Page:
Derfner Judaica Museum at Hebrew Home at Riverdale | 5901 Palisade Ave
Curated by Emily O'Leary
This exhibition features 20 Surrealist-inspired linocut prints by Slovak artist Vincent Hložník (1919–1997) created in Czechoslovakia in 1962. They represent a turning point in the artist’s career as his figurative motifs—always related to the exploration of the human condition—began to take on more symbolic and metaphorical meanings.
In the dystopic universe of the prints, detached human limbs, tangled corpses, monstrous figures assembled from eyes and teeth, the Angel of Death, and threatening flanks of silhouetted and stylized archaic warriors signal unspecified danger. Angles and voids activate the space and create an instability marking the very real threat of annihilation, whether from war or nuclear arms. Hložník’s approach to art was profoundly affected by his time as a student in Prague during World War II where he witnessed Nazi atrocities. This experience led him to address themes of war, isolation and human suffering in his work.
Hložník is a key figure in modern Slovak art as both a teacher and artist, and had an immeasurable impact on its direction, particularly in the graphic arts. He established the highly influential Department of Graphic Art and Illustration at the Academy of Fine Arts in Bratislava after he joined the faculty in 1952. From this department emerged what is referred to as The Hložník School—a generation of Slovak graphic artists who approached art with a “deeply humanist experiencing of the world, on the border of reality and dream, of drama and poetry,” as described by Ludovít Petránsky, author of a monograph on Hložník. They often exhibited together as a group under the same name. Some of the most important figures in Slovak art in the latter half of the 20th century emerged from this school.
After 1948 when the country fell under Communist authority as a satellite state of the Soviet Union, modernist styles in all the arts were officially banned. All art had to adhere to the tenets of Socialist Realism, a figurative style that glorified Soviet ideals. Also described as “official art,” it was the only style allowed in Eastern Bloc countries. However, some modernist artists, including Hložník, for most of his career, managed to innovate and find success even within the confines of official art, surviving the tug-of-war over cultural policies between hardline Stalinists and reform-minded liberals. Around 1962—the same year the prints on view were created—Hložník was serving as chancellor at the Academy and exhibiting at major venues both domestically and abroad.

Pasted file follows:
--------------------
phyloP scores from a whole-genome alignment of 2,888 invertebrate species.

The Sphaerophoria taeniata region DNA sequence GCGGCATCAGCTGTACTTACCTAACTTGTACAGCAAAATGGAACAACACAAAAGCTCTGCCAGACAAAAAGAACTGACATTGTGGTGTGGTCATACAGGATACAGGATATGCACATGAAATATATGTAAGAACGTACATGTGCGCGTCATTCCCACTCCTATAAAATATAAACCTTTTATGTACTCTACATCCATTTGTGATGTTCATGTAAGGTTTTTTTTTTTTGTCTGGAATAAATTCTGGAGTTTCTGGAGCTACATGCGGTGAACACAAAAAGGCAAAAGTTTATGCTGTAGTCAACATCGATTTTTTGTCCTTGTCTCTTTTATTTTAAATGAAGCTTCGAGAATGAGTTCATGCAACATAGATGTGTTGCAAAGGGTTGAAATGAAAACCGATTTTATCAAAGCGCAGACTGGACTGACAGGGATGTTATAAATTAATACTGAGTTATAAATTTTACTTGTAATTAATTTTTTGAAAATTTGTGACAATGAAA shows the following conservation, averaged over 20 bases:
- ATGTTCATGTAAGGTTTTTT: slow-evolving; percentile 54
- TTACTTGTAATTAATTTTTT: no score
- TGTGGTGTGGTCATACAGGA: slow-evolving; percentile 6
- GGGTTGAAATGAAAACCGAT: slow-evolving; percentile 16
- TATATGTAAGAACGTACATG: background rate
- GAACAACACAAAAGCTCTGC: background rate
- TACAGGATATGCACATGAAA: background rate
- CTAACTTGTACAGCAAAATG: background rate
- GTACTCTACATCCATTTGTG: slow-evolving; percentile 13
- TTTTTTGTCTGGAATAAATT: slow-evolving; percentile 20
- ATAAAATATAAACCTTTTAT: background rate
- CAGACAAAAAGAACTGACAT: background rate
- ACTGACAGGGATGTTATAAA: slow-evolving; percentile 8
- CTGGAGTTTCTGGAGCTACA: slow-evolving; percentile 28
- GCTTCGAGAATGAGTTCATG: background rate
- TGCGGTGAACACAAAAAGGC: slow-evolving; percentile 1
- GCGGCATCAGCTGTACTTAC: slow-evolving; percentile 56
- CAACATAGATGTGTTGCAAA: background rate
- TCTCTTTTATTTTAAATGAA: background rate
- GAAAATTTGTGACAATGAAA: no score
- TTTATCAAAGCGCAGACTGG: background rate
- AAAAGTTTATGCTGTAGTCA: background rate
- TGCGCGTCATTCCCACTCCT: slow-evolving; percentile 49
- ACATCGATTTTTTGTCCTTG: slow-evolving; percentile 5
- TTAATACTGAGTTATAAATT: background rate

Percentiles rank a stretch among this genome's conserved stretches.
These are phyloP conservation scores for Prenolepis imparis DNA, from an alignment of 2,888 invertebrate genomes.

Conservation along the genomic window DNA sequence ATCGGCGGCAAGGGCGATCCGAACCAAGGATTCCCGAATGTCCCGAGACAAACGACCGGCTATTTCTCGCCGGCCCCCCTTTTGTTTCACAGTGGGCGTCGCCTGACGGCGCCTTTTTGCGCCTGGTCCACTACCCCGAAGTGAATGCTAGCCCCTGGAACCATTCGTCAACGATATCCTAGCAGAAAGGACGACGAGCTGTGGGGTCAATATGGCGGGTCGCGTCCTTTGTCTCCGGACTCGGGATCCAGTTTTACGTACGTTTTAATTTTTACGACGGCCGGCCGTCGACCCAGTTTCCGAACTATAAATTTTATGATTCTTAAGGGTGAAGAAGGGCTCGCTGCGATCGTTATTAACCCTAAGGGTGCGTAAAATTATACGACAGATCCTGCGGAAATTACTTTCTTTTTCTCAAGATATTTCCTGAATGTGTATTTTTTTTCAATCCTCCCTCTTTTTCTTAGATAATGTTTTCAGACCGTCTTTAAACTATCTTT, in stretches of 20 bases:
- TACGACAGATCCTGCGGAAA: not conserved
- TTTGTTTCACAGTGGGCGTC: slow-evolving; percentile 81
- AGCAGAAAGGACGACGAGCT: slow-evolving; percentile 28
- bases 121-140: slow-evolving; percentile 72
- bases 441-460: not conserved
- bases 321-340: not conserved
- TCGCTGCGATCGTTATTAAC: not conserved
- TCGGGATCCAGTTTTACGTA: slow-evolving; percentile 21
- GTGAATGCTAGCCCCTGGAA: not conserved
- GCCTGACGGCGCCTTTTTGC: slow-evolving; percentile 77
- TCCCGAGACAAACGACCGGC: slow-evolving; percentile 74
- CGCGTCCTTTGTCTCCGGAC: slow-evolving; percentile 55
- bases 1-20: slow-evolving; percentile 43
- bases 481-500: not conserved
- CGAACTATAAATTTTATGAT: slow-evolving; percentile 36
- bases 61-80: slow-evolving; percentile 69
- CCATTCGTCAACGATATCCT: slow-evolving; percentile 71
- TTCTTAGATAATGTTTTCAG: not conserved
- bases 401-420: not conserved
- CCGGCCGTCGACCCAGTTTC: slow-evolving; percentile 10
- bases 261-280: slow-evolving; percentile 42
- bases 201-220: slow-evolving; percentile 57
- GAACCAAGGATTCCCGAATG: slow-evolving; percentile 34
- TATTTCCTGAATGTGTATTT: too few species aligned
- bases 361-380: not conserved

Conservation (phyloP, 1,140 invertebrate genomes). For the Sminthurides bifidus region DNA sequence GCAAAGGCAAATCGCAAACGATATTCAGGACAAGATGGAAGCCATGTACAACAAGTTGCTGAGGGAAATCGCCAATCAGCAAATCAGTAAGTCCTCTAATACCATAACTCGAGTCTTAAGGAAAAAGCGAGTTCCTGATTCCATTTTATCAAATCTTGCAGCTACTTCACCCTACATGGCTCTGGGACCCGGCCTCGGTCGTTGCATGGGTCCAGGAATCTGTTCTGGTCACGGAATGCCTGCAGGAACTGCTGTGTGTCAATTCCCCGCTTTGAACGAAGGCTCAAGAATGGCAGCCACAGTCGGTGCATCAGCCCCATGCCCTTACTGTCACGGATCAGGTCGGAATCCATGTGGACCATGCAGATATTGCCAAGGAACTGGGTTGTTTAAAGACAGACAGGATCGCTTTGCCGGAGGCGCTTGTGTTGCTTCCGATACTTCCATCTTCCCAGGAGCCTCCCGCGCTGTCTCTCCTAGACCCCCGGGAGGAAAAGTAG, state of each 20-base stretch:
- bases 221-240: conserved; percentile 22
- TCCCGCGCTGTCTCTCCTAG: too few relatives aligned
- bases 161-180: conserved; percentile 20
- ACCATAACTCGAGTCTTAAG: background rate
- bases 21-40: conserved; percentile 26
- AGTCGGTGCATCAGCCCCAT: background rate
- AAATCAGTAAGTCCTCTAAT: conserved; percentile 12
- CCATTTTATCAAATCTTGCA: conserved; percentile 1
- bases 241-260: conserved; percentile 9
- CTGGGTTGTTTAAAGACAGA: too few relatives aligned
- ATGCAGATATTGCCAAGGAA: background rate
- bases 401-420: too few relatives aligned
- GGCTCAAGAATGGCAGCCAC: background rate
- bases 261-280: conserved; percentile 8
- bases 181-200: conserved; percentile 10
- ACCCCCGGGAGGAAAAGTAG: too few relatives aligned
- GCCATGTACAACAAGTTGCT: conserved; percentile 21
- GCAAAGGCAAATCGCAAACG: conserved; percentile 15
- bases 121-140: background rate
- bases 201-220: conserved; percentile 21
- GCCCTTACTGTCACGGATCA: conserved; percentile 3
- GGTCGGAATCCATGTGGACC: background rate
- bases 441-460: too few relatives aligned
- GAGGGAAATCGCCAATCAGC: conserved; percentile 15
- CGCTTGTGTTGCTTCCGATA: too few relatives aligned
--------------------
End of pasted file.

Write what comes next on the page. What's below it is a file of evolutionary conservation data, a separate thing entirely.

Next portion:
Although his work drew from modernist styles that were banned or shunned in Czechoslovakia at the time, his subjects were well received and he was a highly-respected artist and teacher. However, in 1972, during the process of “normalization” when new, hardline policies were implemented, Hložník was forced to give up his position. Many other intellectuals suffered similar fates, including art historian and critic Radislav Matuštík (1929-2006), who wrote frequently about Hložník, including the introduction to the catalogue for the artist’s one-person show at the Grosvenor Gallery in London in 1965.
Hložník was born in 1919 in the small Slovak town of Svederník and studied drawing in secondary school. He went on to attend the School of Applied Arts in Prague in 1937. Just two years later, on March 15, 1939, German troops occupied the city. Hložník remained in Prague, and was profoundly affected by the daily atrocities that were occurring around him. His ongoing commitment to social justice is evidenced by his participation as one of 24 signatories representing important Slovak cultural figures who endorsed the "Declaration on the Deportation of the Jews" a proclamation published in 1987, which denounced antisemitic measures against Slovak Jews during World War II. Hložník died in Bratislava in 1997.
This is the first known exhibition of Hložník’s work in the United States. His work has been widely exhibited and collected throughout the Slovak Republic and was shown during his lifetime in solo exhibitions in Cuba, Egypt, Germany, Hungary, Mexico, Switzerland and the U.K., among other countries. At the 1958 Venice Biennale, Hložník was one of three artists—the other two were Antonio Tapies of Spain and Kenneth Armitage of the U.K—to receive an award from the David E. Bright Foundation of Los Angeles. It was the first time in the history of the Biennale that an American organization had presented an award for which artists of any country could be eligible.
Sun - Thurs 10:30 AM - 4:30 PM